The prelate of Central Africa is fully committed to peace and dialogue. “The Church is there” he said, to reach these young people, many of whom no longer know why they will hold a weapon one day. “The Church is involved because the Church should not be outside society. The Church is a social sensitivity and it too should be at the forefront of its vigilance. Let us not forget that the Church has a prophetic mission to say, sometimes expecting what others fear or do not have the courage to do. And we do it in the name of the Gospel. ”.

Do not give up peace, despite the unfavorable global context, “Because if there is no peace, the child will not go to school. If there is no peace, the mother will not go to her farm. If there is no peace, the sick person is not in his bed to receive medicine. Without peace there is no progress.. The Archbishop continued: “Yes, the international context is not favorable, but will we still wait for the context to change so that we can also taste happiness, development? Or now, we can also face the problem, be responsible and take our destiny into our own hands without always waiting for someone to push us or always give us things..

The food crisis is threatening

The war in Ukraine and the pandemic have a cost for the population of the Central African Republic that carries the full weight of the effects. “Back then, in my country, we bought a bag of cement for 8,500 francs. Right now, a bag costs 17,000, which is double. The price of steel has gone up, the price of salt has gone up, the price of sugar has gone up because we can’t make all these materials. We are hopeful and we are suffering in this situation. So there is a negative impact. The poor mother who is still traditionally working can no longer afford to buy. It is difficult for many households to cope with this crisis that has been triggered elsewhere and has consequences right here..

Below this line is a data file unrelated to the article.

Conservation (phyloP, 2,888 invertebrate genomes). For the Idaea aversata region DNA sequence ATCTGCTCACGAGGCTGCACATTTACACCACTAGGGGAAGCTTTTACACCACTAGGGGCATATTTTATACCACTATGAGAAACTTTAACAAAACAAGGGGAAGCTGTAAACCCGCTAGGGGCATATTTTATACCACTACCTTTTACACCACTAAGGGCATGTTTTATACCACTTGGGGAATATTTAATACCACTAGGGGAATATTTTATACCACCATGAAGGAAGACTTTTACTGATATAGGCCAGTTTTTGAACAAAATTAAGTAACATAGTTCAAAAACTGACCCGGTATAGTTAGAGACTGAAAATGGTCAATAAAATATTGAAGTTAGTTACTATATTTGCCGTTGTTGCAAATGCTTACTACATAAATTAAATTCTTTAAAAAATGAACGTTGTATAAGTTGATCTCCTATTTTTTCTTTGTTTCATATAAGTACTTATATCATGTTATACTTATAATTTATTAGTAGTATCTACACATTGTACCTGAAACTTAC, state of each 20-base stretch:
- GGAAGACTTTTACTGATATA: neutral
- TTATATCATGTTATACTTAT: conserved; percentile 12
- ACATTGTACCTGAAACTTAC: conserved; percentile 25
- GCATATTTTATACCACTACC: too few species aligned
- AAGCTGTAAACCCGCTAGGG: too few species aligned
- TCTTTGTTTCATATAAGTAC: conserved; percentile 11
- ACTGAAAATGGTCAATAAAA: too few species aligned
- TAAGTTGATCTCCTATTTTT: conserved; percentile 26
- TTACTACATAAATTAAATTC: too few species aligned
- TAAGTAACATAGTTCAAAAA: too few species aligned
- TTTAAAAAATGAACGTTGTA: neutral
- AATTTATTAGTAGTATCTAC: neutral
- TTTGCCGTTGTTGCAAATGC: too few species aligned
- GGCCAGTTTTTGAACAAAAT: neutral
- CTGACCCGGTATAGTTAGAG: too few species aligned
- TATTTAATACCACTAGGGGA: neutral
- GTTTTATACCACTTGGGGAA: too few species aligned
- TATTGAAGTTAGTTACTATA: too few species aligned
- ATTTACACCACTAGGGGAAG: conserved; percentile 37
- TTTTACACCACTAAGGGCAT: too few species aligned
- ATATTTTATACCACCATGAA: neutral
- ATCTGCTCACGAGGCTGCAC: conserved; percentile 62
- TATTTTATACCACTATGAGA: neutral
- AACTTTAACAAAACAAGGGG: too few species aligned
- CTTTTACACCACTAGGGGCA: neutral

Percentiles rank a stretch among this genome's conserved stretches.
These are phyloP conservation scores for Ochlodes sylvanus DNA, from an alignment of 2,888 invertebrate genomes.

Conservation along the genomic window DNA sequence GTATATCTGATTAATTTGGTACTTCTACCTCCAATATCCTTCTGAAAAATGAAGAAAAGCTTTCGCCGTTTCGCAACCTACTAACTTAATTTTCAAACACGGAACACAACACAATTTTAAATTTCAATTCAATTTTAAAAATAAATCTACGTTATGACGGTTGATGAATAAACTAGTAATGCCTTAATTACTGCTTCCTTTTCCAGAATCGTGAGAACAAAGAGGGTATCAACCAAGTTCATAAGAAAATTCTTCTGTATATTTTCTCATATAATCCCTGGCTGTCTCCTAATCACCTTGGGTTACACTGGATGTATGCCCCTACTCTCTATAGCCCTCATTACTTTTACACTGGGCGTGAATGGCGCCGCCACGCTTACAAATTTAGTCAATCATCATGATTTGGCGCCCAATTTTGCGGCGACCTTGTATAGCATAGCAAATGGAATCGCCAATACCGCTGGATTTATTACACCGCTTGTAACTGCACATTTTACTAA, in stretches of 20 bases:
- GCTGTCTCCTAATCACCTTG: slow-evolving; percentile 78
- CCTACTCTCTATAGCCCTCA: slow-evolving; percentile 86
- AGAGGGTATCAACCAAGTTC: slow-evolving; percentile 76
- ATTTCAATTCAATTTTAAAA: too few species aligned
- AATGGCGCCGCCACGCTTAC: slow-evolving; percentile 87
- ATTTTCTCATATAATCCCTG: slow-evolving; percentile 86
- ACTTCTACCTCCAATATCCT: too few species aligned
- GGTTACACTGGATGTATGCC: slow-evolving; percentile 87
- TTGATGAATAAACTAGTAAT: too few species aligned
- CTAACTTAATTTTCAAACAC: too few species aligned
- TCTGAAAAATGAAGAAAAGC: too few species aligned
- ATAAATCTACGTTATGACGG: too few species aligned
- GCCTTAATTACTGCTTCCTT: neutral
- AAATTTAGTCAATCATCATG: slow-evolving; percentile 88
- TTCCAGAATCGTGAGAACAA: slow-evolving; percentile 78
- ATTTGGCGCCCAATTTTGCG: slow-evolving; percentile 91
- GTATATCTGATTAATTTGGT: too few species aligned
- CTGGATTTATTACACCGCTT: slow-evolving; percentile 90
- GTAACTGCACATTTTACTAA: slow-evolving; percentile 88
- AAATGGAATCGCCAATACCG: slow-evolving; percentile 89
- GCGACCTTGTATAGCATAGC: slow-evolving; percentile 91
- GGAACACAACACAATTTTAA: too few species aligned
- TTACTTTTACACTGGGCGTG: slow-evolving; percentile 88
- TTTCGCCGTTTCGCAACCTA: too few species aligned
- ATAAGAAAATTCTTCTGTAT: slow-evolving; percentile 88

International aid remains essential to support the Central African Republic economically. However, the United Nations plan of $ 461 billion so far has only raised 22 percent of that amount. “When you look at someone, it’s like you’re abandoned”comment by the Archbishop of Bangui, “People who promised and did not keep. They should ask. Why do we promise? Why are we not aware? Did we keep our word? What are the consequences? We provide for something else, but to save human life or allow unity, it is more difficult..

The solution is in Central Africans themselves to find it: “We are not always waiting. Even if small, we should enjoy it and start the change in progress. This situation challenges us because if I may say so, I have to wait for the money to arrive for planting my farm, for building my house, for building my family and for a new life. I could wait a long and fast time […] They need to get up, move forward, walk, find solutions. I appeal to all in good spirits. We can, often say, faith moves mountains and I believe we must have what is called resilience, determination, and spread the strength of hope by saying yes, we can do it. Yes we can change. Yes, we can change and we must see our families, our brothers and sisters living differently than seeing them in misery, in poverty. ”.